The French musical collective Nouvelle Vague creates irresistible bossa nova covers of unruly rock classics, sung by a revolving cast of chanteuses. Their latest, 2009’s 3, features another set of outstanding tracks and guest appearances by Martin Gore of Depeche Mode and Ian McCulloch of Echo And The Bunnymen. The groups earlier releases, 2004’s self-titled effort and 2006’s Bande a Part include memorable versions of “Just Can’t Get Enough,” “Making Plans for Nigel,” “Dancing With Myself,” and “Heart of Glass,” all of which have been in concert rotation. On this tour, Nouvelle Vague continues to subvert cult classics by The Clash, Joy Division, The Specials and many others into sunny, wistful pieces of exotica. Nouvelle Vague will be at Somerville Theatre next Sunday January 24th - come join The Tech at the show and look out for Arts Editor S. Balaji Mani’s review next week. For tickets and information call World Music / CRASHarts at (617) 876-4275.
In its season opening meet, the MIT Men’s and Women’s Track & Field teams took on Bates and Colby Saturday afternoon.
MIT Skiing had its first weekend of slalom racing Friday, Saturday, and Sunday with a two-day carnival at Cranmore followed by the non-league Tecnica Cup at Gunstock. The new club team’s diligence in training has paid off; though the Women’s and Men’s teams again finished 10th and 9th in their respective divisions, every MIT finisher had the best or second best slalom race of their career this weekend.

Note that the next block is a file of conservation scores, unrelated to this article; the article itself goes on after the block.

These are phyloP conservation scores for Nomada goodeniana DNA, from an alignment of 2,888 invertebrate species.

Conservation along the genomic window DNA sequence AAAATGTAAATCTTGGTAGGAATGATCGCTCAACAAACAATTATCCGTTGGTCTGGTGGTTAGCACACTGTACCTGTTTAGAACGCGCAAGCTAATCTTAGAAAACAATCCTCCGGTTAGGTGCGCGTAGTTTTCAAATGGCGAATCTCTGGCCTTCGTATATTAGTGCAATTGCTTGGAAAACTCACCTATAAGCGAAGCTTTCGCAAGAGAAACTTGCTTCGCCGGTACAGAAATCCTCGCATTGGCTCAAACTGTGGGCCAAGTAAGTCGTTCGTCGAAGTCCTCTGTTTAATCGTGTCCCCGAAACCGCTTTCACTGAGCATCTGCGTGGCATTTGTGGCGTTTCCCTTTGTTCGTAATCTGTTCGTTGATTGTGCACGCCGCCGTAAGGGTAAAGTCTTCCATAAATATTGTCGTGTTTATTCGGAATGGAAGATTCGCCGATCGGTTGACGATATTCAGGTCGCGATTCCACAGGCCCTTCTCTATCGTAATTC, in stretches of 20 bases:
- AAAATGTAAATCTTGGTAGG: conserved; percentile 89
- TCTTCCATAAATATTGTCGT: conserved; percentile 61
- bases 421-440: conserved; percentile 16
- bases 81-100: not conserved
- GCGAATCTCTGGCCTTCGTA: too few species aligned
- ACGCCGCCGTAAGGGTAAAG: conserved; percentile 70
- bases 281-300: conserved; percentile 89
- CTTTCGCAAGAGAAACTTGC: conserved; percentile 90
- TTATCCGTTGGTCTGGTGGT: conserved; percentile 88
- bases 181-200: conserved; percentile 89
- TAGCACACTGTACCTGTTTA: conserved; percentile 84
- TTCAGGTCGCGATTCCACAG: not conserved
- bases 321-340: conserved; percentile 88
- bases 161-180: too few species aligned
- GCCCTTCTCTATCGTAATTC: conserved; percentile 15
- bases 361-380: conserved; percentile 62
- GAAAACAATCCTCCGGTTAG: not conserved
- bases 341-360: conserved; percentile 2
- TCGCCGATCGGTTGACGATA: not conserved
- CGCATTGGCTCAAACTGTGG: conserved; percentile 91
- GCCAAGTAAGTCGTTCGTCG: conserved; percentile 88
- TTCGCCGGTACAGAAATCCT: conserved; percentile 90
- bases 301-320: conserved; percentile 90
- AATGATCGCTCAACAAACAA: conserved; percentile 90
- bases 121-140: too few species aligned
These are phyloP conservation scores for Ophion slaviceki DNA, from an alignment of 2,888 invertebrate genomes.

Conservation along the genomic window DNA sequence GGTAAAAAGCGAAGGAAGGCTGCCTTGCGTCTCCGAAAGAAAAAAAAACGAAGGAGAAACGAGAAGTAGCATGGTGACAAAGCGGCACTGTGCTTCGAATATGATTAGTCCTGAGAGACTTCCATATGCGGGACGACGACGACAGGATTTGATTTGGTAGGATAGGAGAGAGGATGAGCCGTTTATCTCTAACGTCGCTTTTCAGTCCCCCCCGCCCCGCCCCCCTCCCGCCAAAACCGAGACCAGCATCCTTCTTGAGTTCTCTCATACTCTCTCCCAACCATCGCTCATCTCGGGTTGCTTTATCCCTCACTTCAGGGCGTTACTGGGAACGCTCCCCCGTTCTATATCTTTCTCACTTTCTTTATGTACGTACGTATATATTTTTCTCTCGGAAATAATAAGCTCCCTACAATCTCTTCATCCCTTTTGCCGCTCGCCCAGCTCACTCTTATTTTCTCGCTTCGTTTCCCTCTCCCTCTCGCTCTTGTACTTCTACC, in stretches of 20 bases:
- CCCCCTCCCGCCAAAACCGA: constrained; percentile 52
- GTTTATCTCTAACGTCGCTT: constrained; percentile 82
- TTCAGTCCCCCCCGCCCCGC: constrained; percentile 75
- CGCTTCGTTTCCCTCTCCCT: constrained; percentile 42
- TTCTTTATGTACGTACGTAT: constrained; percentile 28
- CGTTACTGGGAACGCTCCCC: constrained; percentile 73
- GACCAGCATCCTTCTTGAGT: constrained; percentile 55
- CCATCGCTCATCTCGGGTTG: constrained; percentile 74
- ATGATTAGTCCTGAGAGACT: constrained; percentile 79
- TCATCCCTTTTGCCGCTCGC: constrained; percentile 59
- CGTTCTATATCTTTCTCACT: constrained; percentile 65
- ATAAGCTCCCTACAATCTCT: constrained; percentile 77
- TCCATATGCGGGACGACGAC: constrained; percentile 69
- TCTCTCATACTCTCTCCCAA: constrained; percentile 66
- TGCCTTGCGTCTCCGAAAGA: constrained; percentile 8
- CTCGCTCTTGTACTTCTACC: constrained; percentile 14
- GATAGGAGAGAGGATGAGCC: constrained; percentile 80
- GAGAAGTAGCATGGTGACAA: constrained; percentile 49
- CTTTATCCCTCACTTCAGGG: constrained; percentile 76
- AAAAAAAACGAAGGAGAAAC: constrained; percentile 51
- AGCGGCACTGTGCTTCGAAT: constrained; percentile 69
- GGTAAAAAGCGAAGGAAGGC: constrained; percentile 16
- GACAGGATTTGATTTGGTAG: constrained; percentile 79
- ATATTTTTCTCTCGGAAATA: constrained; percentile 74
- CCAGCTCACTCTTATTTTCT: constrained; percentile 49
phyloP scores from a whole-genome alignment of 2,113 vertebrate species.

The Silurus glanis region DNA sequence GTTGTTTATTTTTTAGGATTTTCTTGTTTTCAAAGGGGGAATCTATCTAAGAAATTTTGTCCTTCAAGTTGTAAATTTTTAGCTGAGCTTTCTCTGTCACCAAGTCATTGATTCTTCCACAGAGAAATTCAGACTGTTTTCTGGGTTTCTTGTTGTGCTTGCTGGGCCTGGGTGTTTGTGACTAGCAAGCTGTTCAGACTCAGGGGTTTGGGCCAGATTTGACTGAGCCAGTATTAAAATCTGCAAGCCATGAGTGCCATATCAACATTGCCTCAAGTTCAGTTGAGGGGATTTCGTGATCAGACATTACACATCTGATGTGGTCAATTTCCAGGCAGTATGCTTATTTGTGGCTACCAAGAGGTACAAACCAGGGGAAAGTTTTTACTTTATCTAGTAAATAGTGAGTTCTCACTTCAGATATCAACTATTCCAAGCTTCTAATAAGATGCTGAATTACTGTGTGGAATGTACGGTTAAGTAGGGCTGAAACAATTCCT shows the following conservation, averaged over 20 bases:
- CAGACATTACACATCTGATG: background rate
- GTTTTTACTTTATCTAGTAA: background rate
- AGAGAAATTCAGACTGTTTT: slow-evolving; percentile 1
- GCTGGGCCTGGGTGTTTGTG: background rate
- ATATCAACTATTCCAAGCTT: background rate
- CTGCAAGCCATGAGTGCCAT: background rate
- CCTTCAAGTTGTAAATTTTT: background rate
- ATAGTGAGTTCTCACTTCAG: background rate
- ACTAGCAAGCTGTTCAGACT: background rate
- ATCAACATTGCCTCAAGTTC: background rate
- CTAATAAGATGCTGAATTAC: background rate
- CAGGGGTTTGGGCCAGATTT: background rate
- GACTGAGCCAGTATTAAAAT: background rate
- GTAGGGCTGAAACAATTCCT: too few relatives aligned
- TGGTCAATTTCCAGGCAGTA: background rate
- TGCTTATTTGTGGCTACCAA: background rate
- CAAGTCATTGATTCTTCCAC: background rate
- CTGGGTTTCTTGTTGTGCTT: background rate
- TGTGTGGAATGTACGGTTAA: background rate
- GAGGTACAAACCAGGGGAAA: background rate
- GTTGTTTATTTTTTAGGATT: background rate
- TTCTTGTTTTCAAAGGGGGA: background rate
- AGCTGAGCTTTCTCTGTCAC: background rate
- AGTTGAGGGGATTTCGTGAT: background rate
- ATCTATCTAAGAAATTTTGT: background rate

I’m not precisely sure when the word “awesome” was first used to describe something indefinably spectacular and/or amazing, but it seems as if in recent years, it’s gone from the upgraded, superlative version of “cool” (itself a reissue of “groovy”) to the heavily-used catch-all adjective of our generation. I don’t have anything against the word “awesome” in and of itself, but I do have to wonder at what point we stopped demanding more than “it’s awesome” as justification for holding something in high regard.
During the first week of January, a class of 90 MIT MBA students traveled to Silicon Valley as part of the annual MIT Sloan Entrepreneurship and Innovation Class Trek. Our purpose was to cast a deeper glance at the entrepreneurial ecosystem on the West Coast by engaging entrepreneurs and venture capitalists in the Valley. We met with successful companies such as Genentech and LinkedIn, hot Web 2.0 startups such as Aardvark and Yammer, and premier venture capital firms (VCs) from Sequoia, Kleiner Perkins, Accel and more.